The settlement named Fruita by 19th-century Mormon pioneers has been an oasis in the desert for human inhabitants for thousands of years. The Fremont River flows year round through the steep canyon walls, depositing silt on the banks and providing water for agriculture. The ancient Fremont people who lived here over 1,000 years ago created irrigation ditches to water their corn and other crops. The Mormons planted fruit trees, over 3,000 of which are still flowering and bearing fruit.
Today, Fruita is the heart of Capitol Reef National Park, housing the visitor center, many historical sites, a small gift shop and bakery, and the Fruita Campground. The area consists of a group campground and three loops of 71 sites, a mix of RV and tent-only sites, restrooms, and drinking water. There are no hook ups, but there is a dump/fill station, and faucets are distributed throughout the loops. There are no low shrubs, so there is little privacy, but the entire campground is filled with huge cottonwood trees that provide shade, bird habitat, greenery, and an amazing rustling sound when the wind blows. This is possibly one of the most peaceful and beautiful campgrounds in the entire national park system--and one of the least expensive!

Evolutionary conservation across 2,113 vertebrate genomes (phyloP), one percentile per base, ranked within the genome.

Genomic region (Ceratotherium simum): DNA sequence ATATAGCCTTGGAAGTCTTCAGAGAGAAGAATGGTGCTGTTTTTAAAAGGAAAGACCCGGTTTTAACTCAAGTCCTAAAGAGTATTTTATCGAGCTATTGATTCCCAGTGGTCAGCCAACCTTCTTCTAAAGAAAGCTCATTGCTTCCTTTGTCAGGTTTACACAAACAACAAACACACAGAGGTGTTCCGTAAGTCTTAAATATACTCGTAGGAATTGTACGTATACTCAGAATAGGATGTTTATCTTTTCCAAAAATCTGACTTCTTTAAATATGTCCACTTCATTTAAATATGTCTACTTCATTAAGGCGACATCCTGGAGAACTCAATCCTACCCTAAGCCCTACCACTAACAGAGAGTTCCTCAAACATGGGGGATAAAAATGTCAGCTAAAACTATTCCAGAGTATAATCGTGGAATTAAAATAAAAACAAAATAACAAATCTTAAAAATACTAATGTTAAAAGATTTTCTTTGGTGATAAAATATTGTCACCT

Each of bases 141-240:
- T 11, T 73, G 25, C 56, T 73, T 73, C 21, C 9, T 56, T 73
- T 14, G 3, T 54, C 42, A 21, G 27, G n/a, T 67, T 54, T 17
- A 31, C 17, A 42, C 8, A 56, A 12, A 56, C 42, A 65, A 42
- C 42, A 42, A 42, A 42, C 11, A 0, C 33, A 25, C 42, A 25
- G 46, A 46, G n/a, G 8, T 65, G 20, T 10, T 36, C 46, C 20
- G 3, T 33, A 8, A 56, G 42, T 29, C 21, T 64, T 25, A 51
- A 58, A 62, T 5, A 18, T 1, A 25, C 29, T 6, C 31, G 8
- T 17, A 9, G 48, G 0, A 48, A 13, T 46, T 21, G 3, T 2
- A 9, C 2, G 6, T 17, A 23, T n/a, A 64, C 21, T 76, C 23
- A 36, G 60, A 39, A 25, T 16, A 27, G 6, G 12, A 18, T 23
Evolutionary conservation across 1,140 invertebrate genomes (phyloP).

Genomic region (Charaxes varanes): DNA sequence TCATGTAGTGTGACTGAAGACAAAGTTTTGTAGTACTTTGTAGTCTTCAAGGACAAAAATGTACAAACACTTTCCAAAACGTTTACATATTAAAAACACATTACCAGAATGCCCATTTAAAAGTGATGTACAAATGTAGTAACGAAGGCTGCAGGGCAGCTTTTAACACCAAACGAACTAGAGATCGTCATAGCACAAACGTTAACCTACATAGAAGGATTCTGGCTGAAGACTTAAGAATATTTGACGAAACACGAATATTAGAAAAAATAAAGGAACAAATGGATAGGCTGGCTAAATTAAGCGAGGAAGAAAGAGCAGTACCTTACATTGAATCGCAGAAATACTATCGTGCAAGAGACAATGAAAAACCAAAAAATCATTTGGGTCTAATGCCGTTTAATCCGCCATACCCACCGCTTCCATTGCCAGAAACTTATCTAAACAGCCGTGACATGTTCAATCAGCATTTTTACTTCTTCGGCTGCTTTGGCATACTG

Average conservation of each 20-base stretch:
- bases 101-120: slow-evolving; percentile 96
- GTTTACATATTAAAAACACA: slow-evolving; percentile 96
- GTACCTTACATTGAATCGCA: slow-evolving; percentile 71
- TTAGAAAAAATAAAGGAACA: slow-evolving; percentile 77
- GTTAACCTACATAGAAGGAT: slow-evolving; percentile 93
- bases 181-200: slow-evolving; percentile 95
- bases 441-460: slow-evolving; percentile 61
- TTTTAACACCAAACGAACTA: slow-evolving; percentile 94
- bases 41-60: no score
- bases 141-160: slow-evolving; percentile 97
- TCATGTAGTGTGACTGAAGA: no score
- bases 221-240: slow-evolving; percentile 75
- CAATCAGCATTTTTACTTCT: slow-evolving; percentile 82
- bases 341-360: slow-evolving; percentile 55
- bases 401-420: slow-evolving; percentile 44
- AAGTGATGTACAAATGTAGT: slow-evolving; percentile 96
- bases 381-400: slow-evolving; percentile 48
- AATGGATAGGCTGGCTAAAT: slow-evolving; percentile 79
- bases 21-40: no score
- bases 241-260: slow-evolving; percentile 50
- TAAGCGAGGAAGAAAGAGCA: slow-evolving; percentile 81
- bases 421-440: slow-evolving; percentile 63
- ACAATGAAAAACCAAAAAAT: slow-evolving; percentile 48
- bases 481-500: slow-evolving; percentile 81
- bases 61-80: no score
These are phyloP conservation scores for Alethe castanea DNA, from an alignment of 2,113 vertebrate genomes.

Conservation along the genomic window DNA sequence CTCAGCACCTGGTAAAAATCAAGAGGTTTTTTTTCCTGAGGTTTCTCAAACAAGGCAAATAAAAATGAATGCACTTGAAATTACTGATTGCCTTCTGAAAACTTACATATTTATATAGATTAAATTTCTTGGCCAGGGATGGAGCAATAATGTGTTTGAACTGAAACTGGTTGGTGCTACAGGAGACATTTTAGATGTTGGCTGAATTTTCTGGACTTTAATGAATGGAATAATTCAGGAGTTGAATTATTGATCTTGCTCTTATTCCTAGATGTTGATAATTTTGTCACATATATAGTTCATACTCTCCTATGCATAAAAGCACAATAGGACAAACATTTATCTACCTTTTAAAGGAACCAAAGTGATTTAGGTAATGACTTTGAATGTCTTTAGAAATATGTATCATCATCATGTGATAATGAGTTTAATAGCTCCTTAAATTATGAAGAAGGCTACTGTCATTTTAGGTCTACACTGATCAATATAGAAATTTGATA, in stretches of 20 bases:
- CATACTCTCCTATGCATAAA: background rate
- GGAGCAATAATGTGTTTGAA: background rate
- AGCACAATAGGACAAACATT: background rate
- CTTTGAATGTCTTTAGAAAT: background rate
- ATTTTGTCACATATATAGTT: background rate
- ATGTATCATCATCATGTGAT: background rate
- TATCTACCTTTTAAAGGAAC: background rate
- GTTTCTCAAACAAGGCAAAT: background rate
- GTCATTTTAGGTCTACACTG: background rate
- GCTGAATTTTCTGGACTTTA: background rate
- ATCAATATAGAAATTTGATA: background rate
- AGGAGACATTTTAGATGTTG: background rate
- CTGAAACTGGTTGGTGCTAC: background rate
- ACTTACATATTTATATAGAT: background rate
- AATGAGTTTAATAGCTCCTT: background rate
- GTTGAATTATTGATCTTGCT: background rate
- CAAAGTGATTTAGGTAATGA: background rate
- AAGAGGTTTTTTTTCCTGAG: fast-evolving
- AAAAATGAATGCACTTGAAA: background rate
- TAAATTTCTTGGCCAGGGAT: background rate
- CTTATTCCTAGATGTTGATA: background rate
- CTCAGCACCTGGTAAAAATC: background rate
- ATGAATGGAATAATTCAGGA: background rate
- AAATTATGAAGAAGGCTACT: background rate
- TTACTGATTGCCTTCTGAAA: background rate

The campground is very close to the historical sites of Fruita, and there are plenty of opportunities to get out into the stunning natural surroundings of Capitol Reef. The park's Scenic Drive begins at the campground, and several trails branch off from that road. Other trails start at or near the campground such as Cohab Canyon, Fremont Gorge Overlook, and Fremont River Trails. Within a couple miles you'll find a huge picnic area, some nice petroglyphs, and more trails. Right next to the campground is the Gifford House, which houses a small museum that provides information about Mormon settlers and which sells fresh-baked pies, cinnamon rolls, and preserves to recharge the blood sugar after hiking. Visitors in the summer can sample and pick fruit from the trees for a nominal cost.
Fruita Campground’s many features are very popular, and it can be an extremely difficult campground to get into. They do not take reservations, and spaces can fill up by noon or sooner many days. Hopeful campers can be seen cruising for a site at early as 8 a.m. as people are packing up. It is a good idea to look for an open spot between 9 a.m. and 10 a.m., especially mid-week.
TIP: If the campground is full, there is free BLM camping just outside the park’s western boundary (about 7 miles away). Ask a ranger for directions.